You ask me to give you a few similar example, and here are some out of one part of my paper, I can go on for pages if you wish me to:
1 The court upheld convictions of Socialist Party officials who had mailed anti-war leaflets to draftees (Schenck V. United States)
The court affirmed convictions of two individuals who had published newspaper articles that, according to the Court?s own description, consisted of broad political condemnations of the war.
Most notoriously, the court in Debs v. U.S., affirmed the conviction and ten-year prison sentence of Eugene Debs, the leader of the Socialist Party and a substantial national figure who would garner over 900,000 votes from jail in the 1920s.
Oh, and don?t forget about The Joe in the 50s, when ?red scare? broke out right before Chinese cultural revolution.
The mayor of NYC, after 911, banned all kinds of protests in the city, and the Mayor of Seattle when the WTO meeting was held, set the same kinds of bans.
History usually repeats itself, and it usually runs parallel in two economic and political powers.
And you, who works in between, representing only one ideology, need to watch what you are saying. It?s good to be opinionated, but it does not look so good when you speak before you know the facts of both sides. But again, who knows? While you and your friends are chanting how Chinese people are brain-washed by the government, are you and your friends living examples of strong advocates of your media and your government?s ideologies?
Who has not been brainwashed?
It?s okay, we don?t have to hold a distinct political view, but at least feel grateful for what you have here. Without Chinese CCP/government, you think you could earn money like this in the capital of this country with one of the biggest Chinese companies while having fellow Chinese people working for you?
Be grateful and have some respect.
If you can?t even accept this Chinese concept, adapt what the Westerners always say, in Rome, do what the Romans do — you don?t want to be disliked in this country, at least not at this moment.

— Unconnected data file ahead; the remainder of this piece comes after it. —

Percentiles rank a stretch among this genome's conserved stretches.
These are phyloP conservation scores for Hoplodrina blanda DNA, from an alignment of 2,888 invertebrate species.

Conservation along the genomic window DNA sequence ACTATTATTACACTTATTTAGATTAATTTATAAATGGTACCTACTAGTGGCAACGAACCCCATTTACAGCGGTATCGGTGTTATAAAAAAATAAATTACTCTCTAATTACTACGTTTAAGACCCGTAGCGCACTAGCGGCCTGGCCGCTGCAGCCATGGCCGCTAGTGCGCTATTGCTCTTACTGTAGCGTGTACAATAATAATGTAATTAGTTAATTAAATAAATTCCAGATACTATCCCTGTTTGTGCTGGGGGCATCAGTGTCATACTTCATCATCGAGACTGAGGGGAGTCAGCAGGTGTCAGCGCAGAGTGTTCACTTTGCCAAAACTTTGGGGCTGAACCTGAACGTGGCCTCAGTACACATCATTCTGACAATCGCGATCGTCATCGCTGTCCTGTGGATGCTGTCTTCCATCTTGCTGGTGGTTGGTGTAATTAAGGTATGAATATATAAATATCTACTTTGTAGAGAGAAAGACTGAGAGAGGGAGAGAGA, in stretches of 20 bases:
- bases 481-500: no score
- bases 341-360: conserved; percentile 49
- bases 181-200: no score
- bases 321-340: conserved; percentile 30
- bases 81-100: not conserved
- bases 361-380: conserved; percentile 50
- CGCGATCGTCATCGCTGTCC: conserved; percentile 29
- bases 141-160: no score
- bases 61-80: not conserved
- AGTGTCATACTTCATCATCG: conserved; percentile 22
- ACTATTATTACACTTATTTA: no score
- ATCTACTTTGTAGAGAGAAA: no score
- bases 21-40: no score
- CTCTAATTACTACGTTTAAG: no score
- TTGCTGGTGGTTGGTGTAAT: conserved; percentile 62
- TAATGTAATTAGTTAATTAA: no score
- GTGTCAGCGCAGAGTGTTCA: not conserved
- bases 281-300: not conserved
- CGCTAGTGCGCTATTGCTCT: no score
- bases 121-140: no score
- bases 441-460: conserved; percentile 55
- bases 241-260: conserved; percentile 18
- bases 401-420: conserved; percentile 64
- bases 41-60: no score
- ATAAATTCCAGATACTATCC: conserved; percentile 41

May 10, 2008 @ 9:53 am | Comment

It’s a shame that you don’t realize you and your fellow friends have made the same mistakes American, Canadian, British, French and German media had made: criticizing Beijing Olympics does not impede what the government is doing, what your business partner is doing, but hurt Chinese people’s feeling.

Any idea how childish that sounds: You hurt my feelings!!!

If you can’t even accept this Chinese concept, adapt what the Westerners always say, in Rome, do what the Romans do — you dont want to be disliked in this country, at least not at this moment.

Sounds like a threat to me.

May 10, 2008 @ 10:28 am | Comment

shnappie,

I think you are right that to some Chinese people they are hurt feelings because they think THEY are being falsely accused and discriminated against.. That is a problem and it is the CCP and the information block that has caused this problem. The CCP mixes it’s identity together with the identity of the country itself, and thats’ the way Westerners are seeing the torch (only some).

Only one voice is heard from China in the world and it is about human rights violation, as well as CCP taking credit for economic increase. We never hear about any Chinese people except Falun Gong and some other small groups about there being any difference between China and CCP, (remember Grace Wang?)

But how could this misunderstanding be solved? Easily through open communication. If Chinese people were allowed or had the guts to communicate rationally with the western media, then this could all be cleared up (CNN apologized and made it clear that the reporter was referring to the CCP in his thugs and goons comments).

But instead of solving these problems through rational dialogue and developing understanding, the CCP has used the “bias” of the west to promote extra hate, no attempt to solve through talk and understanding. The CCP has not even made a move to sort out the different viewpoints…. Why? They fired Mr Ping because he wanted to cool off and be rational, why? People who take a calm look at the truth are treated and evil traitors. Why? Dalai Lama wants to talk things out, but instead the CCP call him evil beast, they could resolve it but they are using all of this and they have always twisted everything in order to guide along the public ideological fanaticism, controlling the peoples level of understanding to keep them reeling for a cause and needing the CCP to protect them from the anti China forces.